Stress, Cortisol, and Your Body
Do you know, being stressed out not only affects the brain but also affects other parts of the body? And it can lead you to many diseases including obesity, depression, heart disease, etc. What are the effects that stress produces? If the cortisol level is high, is it good or bad? How can you manage your stress? When to seek help?
Read this article and get all the answers you are looking for.
Stress is an emotion that we feel when we encounter a challenge or event that leaves us angry, tense, or frustrated. Stress can be productive when it helps you to avoid danger and or meet a deadline. But feeling stressed for a long time can be harmful to your health. It can have harmful effects on your heart rate, blood pressure, diabetes control, skin health, weight, moods, behavior, and anxiety.
The stress response
When you encounter a threat or danger, the adrenal glands (that are situated on the top of the kidney) release cortisol and adrenaline. Adrenaline boosts the heart rate and blood pressure. And cortisol increases sugar in the bloodstream to generate energy, enhance the brain’s use of energy, and repair tissues faster. Cortisol also helps to minimize or stop the functions that aren’t essential in a ‘fight or flight’ situation. This alarm system also communicates with the brain to control other emotions such as fear, mood, and motivation.
When the harmful situation passes the hormone levels return to normal. But if you feel stressed for a long time this alarm system stays active and keeps raising the heart rate and blood pressure. And that can lead to health-related problems like anxiety, depression, digestive problems, headaches, muscle tension and pain, heart disease, high blood pressure, stroke, sleep problems, weight gain, and memory loss.
Is cortisol a stress hormone?
Yes, cortisol is a stress hormone. But it is not the only hormone that responds to stress, adrenaline too is an important variable in the stress response. But extended periods of stress affect the levels of cortisol which results in health-related problems.
Effects of elevated levels of cortisol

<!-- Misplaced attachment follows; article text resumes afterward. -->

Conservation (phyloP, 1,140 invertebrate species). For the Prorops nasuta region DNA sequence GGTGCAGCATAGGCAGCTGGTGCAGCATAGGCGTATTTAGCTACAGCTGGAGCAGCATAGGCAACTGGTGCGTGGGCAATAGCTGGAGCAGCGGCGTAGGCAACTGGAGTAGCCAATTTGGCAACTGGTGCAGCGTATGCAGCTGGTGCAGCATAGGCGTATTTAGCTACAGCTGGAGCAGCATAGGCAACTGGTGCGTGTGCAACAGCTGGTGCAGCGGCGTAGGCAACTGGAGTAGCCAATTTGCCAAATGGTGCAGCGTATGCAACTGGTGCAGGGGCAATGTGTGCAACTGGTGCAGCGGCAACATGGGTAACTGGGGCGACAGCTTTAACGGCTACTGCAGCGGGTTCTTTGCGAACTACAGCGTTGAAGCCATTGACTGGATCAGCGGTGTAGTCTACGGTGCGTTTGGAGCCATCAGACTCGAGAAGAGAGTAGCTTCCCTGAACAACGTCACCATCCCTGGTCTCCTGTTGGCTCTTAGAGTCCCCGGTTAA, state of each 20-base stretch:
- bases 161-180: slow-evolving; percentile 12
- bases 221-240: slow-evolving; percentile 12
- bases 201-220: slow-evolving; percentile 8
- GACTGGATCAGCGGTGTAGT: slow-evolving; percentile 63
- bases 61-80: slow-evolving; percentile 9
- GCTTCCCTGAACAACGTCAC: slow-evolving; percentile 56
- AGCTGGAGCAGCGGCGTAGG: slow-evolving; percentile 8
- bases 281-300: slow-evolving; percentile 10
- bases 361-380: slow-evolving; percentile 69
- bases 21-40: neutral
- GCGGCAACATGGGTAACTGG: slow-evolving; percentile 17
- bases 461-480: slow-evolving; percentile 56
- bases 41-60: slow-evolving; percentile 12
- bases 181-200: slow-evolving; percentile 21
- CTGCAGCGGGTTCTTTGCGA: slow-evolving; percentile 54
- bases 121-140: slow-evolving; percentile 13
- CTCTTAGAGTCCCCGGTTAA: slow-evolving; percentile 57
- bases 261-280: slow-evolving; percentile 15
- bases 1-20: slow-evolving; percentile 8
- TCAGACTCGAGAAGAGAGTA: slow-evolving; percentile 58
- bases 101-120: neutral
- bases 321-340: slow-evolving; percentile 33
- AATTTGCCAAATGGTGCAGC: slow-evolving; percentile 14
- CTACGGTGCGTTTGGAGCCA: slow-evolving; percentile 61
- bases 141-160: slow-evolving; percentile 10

Having elevated blood levels of cortisol (hypercortisolism) for a long time can lead to Cushing’s syndrome. This is a condition where the body starts producing too much cortisol. The symptoms include:
- Weight gain (especially in the face, abdomen, and chest).
- Purple stretch marks on your belly.
- Muscle weakness especially in your upper arms and thighs.
- High blood sugar levels (Prediabetes) or full-blown diabetes.
- High blood pressure.
- Excessive hair growth.
- Weak bones and fractures.
- Mood swings.
- Increase thirst and frequent urination.
Learn to manage stress and cortisol levels
If you are experiencing elevated cortisol blood levels, then you should seek medical help.
Here are some steps that help you to control your stress and make sure the cortisol levels stay within the range:
- Get quality sleep: Avoid erratic sleep patterns, insomnia, and night shifts that can lead to high cortisol levels.
- Exercise regularly: Getting a workout regularly will improve your mood and gives you quality sleep, both help to reduce your stress and maintain cortisol levels.
- Learn stress-relieving techniques: You should learn meditation, mindfulness, and yoga so that you can control your stress. Also, note the triggers that give you stress so that you can avoid them.
- Practice deep breathing exercises: Learn breathing exercises to improve your overall body functionality such as improving mood, sleeping better, improving blood flow, improving immunity, and much more.
- Enjoy life and laugh more: Laughing is good, it releases endorphins and suppresses cortisol. Enjoy life by doing your favorite activities, spending quality time meeting friends, exploring, etc. which help to lower your cortisol levels.
- Maintaining healthy relationships: Relationships with people around us have a direct impact on our lives. So, it’s important that you should have good relationships with your family, friends, and coworkers. That helps you feel less stressed and control cortisol levels.
When to see a doctor?
- If you have been experiencing frequent stress for some days, you should visit the doctor or your therapist. They might prescribe therapy or medication, if necessary.
- If you are worried about your cortisol levels or have symptoms of high cortisol levels, consider visiting the doctor. They might run saliva, urine, and blood tests to check your cortisol levels. Depending on the results you might be prescribed medication or surgery to control your cortisol levels.
Cortisol is an important hormone that has many other functions besides responding to stress. On the other hand, stress is one of those factors that are responsible for disturbing the balance of cortisol. So, try to keep yourself stress-free so that you are healthy.
At Doral Health and Wellness, we have doctors that can help you manage your condition. For more information, you can visit us at 1797 Pitkin Avenue, Brooklyn, New York, 11212, or call us on 1-347-384-5690. You can also visit our website at https://doralhw.org or contact us at email@example.com if you have any queries.